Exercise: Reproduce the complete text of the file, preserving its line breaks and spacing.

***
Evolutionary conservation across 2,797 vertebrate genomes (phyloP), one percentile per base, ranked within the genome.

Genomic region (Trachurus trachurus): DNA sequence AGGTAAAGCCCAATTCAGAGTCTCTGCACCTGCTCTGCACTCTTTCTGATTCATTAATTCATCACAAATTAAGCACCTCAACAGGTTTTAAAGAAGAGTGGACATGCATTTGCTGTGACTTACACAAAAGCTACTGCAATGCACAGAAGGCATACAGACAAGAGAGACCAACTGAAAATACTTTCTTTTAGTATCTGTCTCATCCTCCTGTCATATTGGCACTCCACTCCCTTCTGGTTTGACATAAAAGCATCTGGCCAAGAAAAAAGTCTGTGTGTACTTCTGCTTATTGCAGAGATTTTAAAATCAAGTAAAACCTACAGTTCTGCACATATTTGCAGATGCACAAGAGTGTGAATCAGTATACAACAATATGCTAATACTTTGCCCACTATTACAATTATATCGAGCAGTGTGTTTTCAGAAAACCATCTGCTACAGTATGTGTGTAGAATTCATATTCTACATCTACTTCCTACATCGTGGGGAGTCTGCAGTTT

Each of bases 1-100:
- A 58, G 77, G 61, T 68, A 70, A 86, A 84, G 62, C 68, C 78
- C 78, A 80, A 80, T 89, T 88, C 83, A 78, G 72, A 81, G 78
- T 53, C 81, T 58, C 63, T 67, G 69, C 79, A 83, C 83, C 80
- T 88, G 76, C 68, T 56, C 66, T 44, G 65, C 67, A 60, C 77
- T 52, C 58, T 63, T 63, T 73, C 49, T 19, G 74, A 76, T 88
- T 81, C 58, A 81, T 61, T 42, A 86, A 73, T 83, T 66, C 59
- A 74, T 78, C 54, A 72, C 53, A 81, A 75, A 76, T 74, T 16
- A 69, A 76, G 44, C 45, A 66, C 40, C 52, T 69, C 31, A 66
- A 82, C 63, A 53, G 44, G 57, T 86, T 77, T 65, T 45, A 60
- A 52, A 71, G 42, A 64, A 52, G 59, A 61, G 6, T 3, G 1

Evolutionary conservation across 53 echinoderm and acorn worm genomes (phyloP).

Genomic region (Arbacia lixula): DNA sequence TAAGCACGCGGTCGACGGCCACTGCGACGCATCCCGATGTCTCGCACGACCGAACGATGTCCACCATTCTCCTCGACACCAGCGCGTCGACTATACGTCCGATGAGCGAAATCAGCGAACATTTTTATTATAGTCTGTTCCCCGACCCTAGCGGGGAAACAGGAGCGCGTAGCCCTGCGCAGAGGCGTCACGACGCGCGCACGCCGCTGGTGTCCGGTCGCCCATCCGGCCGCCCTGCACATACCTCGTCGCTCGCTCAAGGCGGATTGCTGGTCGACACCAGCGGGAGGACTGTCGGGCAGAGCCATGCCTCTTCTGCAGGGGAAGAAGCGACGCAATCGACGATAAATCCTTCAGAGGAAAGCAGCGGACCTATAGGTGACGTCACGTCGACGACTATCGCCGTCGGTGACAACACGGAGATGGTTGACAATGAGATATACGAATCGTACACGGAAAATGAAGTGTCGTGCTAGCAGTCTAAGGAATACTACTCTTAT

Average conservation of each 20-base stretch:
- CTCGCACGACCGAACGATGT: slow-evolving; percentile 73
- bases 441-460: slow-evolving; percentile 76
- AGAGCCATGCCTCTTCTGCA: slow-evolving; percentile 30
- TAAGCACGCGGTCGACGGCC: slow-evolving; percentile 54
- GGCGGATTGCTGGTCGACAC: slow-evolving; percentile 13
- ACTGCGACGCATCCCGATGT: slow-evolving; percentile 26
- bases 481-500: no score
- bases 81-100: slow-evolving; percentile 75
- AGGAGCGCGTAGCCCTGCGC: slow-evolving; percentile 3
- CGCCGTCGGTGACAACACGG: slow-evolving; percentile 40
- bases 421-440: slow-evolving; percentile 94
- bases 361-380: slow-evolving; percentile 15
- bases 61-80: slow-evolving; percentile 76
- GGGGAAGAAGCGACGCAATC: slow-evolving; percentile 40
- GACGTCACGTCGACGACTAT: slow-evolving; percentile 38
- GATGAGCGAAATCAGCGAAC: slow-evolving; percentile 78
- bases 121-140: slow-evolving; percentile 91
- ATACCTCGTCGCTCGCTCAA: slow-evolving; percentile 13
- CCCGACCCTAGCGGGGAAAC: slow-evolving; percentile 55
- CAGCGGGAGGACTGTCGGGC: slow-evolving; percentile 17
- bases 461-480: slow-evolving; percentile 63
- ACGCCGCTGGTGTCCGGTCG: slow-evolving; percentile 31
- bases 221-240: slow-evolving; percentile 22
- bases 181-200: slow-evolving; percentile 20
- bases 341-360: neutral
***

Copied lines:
Evolutionary conservation across 2,797 vertebrate genomes (phyloP), one percentile per base, ranked within the genome.

Genomic region (Trachurus trachurus): DNA sequence AGGTAAAGCCCAATTCAGAGTCTCTGCACCTGCTCTGCACTCTTTCTGATTCATTAATTCATCACAAATTAAGCACCTCAACAGGTTTTAAAGAAGAGTGGACATGCATTTGCTGTGACTTACACAAAAGCTACTGCAATGCACAGAAGGCATACAGACAAGAGAGACCAACTGAAAATACTTTCTTTTAGTATCTGTCTCATCCTCCTGTCATATTGGCACTCCACTCCCTTCTGGTTTGACATAAAAGCATCTGGCCAAGAAAAAAGTCTGTGTGTACTTCTGCTTATTGCAGAGATTTTAAAATCAAGTAAAACCTACAGTTCTGCACATATTTGCAGATGCACAAGAGTGTGAATCAGTATACAACAATATGCTAATACTTTGCCCACTATTACAATTATATCGAGCAGTGTGTTTTCAGAAAACCATCTGCTACAGTATGTGTGTAGAATTCATATTCTACATCTACTTCCTACATCGTGGGGAGTCTGCAGTTT

Each of bases 1-100:
- A 58, G 77, G 61, T 68, A 70, A 86, A 84, G 62, C 68, C 78
- C 78, A 80, A 80, T 89, T 88, C 83, A 78, G 72, A 81, G 78
- T 53, C 81, T 58, C 63, T 67, G 69, C 79, A 83, C 83, C 80
- T 88, G 76, C 68, T 56, C 66, T 44, G 65, C 67, A 60, C 77
- T 52, C 58, T 63, T 63, T 73, C 49, T 19, G 74, A 76, T 88
- T 81, C 58, A 81, T 61, T 42, A 86, A 73, T 83, T 66, C 59
- A 74, T 78, C 54, A 72, C 53, A 81, A 75, A 76, T 74, T 16
- A 69, A 76, G 44, C 45, A 66, C 40, C 52, T 69, C 31, A 66
- A 82, C 63, A 53, G 44, G 57, T 86, T 77, T 65, T 45, A 60
- A 52, A 71, G 42, A 64, A 52, G 59, A 61, G 6, T 3, G 1

Evolutionary conservation across 53 echinoderm and acorn worm genomes (phyloP).

Genomic region (Arbacia lixula): DNA sequence TAAGCACGCGGTCGACGGCCACTGCGACGCATCCCGATGTCTCGCACGACCGAACGATGTCCACCATTCTCCTCGACACCAGCGCGTCGACTATACGTCCGATGAGCGAAATCAGCGAACATTTTTATTATAGTCTGTTCCCCGACCCTAGCGGGGAAACAGGAGCGCGTAGCCCTGCGCAGAGGCGTCACGACGCGCGCACGCCGCTGGTGTCCGGTCGCCCATCCGGCCGCCCTGCACATACCTCGTCGCTCGCTCAAGGCGGATTGCTGGTCGACACCAGCGGGAGGACTGTCGGGCAGAGCCATGCCTCTTCTGCAGGGGAAGAAGCGACGCAATCGACGATAAATCCTTCAGAGGAAAGCAGCGGACCTATAGGTGACGTCACGTCGACGACTATCGCCGTCGGTGACAACACGGAGATGGTTGACAATGAGATATACGAATCGTACACGGAAAATGAAGTGTCGTGCTAGCAGTCTAAGGAATACTACTCTTAT

Average conservation of each 20-base stretch:
- CTCGCACGACCGAACGATGT: slow-evolving; percentile 73
- bases 441-460: slow-evolving; percentile 76
- AGAGCCATGCCTCTTCTGCA: slow-evolving; percentile 30
- TAAGCACGCGGTCGACGGCC: slow-evolving; percentile 54
- GGCGGATTGCTGGTCGACAC: slow-evolving; percentile 13
- ACTGCGACGCATCCCGATGT: slow-evolving; percentile 26
- bases 481-500: no score
- bases 81-100: slow-evolving; percentile 75
- AGGAGCGCGTAGCCCTGCGC: slow-evolving; percentile 3
- CGCCGTCGGTGACAACACGG: slow-evolving; percentile 40
- bases 421-440: slow-evolving; percentile 94
- bases 361-380: slow-evolving; percentile 15
- bases 61-80: slow-evolving; percentile 76
- GGGGAAGAAGCGACGCAATC: slow-evolving; percentile 40
- GACGTCACGTCGACGACTAT: slow-evolving; percentile 38
- GATGAGCGAAATCAGCGAAC: slow-evolving; percentile 78
- bases 121-140: slow-evolving; percentile 91
- ATACCTCGTCGCTCGCTCAA: slow-evolving; percentile 13
- CCCGACCCTAGCGGGGAAAC: slow-evolving; percentile 55
- CAGCGGGAGGACTGTCGGGC: slow-evolving; percentile 17
- bases 461-480: slow-evolving; percentile 63
- ACGCCGCTGGTGTCCGGTCG: slow-evolving; percentile 31
- bases 221-240: slow-evolving; percentile 22
- bases 181-200: slow-evolving; percentile 20
- bases 341-360: neutral